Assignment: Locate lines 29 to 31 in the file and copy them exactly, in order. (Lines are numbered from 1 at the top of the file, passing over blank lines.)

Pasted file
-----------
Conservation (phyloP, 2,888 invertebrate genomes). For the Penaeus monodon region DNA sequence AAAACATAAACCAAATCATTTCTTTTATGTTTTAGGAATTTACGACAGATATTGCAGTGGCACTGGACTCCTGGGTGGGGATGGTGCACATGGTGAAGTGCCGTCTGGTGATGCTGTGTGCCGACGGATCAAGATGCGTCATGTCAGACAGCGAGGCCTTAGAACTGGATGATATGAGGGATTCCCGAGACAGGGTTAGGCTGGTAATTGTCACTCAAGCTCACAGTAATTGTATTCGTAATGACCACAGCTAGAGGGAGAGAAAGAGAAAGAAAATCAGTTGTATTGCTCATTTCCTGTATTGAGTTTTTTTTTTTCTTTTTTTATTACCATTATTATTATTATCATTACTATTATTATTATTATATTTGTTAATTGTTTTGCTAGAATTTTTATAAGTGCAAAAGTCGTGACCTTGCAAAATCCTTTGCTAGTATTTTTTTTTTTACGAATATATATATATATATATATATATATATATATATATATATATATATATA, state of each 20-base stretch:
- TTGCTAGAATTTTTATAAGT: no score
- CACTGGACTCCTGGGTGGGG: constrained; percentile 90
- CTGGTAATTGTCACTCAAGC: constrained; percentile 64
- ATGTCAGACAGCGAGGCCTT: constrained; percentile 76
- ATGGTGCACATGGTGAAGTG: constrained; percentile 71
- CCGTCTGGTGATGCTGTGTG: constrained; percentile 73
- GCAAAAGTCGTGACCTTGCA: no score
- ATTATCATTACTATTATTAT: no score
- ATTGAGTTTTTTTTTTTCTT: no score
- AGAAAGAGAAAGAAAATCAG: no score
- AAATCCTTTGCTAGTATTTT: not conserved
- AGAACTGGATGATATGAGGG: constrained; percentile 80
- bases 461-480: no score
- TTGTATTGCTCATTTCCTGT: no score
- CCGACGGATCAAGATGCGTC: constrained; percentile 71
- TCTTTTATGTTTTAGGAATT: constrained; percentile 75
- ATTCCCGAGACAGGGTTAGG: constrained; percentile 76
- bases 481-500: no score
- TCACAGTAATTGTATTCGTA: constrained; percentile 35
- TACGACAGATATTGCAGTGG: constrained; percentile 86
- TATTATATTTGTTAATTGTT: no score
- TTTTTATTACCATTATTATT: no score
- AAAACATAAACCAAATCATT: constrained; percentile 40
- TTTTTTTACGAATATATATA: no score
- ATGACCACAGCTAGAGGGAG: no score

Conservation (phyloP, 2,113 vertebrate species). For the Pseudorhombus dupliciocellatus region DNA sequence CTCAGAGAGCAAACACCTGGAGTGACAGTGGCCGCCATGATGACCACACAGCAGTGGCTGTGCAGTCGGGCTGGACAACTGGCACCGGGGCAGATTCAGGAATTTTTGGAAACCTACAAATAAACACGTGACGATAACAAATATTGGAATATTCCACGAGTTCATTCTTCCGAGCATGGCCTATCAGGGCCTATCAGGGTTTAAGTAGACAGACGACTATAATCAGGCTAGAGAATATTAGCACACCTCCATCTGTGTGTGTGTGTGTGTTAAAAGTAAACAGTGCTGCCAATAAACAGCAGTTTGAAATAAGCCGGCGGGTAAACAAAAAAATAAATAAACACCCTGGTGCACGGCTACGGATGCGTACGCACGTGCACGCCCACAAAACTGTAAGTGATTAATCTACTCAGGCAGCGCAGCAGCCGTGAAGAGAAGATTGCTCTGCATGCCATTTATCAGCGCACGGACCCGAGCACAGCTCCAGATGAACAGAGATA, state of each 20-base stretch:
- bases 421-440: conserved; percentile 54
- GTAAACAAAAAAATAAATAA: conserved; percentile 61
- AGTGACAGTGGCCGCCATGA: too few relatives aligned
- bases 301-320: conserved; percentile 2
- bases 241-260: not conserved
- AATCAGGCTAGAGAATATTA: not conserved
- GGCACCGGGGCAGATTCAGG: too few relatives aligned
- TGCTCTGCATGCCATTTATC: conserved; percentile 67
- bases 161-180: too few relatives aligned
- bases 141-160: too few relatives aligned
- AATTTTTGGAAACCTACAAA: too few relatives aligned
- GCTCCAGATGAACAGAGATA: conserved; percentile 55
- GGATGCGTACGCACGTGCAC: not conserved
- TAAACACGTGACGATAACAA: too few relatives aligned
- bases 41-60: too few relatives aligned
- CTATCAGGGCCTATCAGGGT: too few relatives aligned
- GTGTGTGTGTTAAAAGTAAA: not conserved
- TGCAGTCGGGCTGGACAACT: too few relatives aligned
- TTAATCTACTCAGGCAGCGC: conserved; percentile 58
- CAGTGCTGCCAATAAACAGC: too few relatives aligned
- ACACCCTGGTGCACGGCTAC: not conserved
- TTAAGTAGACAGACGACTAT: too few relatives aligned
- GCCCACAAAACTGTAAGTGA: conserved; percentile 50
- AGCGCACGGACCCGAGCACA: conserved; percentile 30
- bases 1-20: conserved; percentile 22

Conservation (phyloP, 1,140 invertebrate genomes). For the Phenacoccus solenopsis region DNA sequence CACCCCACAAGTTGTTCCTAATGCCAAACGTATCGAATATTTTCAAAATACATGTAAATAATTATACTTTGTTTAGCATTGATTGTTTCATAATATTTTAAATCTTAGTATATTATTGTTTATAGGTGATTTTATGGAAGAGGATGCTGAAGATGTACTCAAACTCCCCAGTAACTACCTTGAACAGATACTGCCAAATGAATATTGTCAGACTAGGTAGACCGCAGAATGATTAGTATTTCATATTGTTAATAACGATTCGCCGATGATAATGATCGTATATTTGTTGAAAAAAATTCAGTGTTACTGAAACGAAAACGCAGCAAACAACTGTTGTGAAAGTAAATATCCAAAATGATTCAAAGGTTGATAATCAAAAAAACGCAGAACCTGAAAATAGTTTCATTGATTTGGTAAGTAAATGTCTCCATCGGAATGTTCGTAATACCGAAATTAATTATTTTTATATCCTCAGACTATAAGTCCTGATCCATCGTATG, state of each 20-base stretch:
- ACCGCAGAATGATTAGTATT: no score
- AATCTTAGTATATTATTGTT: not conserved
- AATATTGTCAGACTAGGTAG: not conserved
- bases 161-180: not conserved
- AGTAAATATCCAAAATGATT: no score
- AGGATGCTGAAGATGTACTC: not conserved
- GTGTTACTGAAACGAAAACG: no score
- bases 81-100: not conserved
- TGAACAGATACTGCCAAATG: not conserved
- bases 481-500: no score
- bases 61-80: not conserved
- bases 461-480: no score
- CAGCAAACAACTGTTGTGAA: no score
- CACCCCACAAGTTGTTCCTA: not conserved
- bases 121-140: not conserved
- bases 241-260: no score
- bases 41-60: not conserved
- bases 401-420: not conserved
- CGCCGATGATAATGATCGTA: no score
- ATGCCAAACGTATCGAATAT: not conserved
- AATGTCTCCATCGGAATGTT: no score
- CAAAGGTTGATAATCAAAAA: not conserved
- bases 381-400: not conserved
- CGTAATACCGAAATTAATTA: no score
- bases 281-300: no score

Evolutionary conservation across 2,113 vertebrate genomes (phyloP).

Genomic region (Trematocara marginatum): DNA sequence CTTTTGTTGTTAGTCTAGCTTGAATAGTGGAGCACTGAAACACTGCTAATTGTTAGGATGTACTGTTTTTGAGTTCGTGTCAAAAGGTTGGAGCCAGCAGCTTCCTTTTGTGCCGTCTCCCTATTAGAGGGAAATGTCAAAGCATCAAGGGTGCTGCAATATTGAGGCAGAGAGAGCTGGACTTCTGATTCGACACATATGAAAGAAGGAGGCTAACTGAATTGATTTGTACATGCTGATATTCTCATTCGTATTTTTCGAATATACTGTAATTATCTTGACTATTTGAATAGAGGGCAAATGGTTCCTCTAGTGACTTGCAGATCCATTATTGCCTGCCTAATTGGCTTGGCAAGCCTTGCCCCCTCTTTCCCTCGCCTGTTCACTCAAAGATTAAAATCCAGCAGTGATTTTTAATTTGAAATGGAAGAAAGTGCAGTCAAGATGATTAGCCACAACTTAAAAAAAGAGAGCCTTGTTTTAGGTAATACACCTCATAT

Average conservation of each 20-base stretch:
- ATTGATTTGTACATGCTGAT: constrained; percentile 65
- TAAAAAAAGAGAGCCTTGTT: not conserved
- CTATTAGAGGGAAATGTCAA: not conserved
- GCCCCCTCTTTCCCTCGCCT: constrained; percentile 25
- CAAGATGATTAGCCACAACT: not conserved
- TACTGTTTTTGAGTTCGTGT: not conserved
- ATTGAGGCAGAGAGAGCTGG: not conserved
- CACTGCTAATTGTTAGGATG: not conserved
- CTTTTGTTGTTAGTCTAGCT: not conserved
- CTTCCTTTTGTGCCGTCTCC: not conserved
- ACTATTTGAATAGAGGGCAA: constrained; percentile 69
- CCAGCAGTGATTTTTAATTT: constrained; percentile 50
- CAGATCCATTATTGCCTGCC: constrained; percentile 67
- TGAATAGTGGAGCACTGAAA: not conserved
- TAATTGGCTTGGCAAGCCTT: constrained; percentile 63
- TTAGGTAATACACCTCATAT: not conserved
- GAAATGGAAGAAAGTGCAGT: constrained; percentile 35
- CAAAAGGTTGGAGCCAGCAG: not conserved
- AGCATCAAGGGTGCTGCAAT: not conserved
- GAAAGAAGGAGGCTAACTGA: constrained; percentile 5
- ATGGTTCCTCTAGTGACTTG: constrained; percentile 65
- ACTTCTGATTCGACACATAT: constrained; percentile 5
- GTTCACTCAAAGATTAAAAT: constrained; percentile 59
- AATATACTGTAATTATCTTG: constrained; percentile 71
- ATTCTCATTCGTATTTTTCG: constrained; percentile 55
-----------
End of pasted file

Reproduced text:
- GTAAACAAAAAAATAAATAA: conserved; percentile 61
- AGTGACAGTGGCCGCCATGA: too few relatives aligned
- bases 301-320: conserved; percentile 2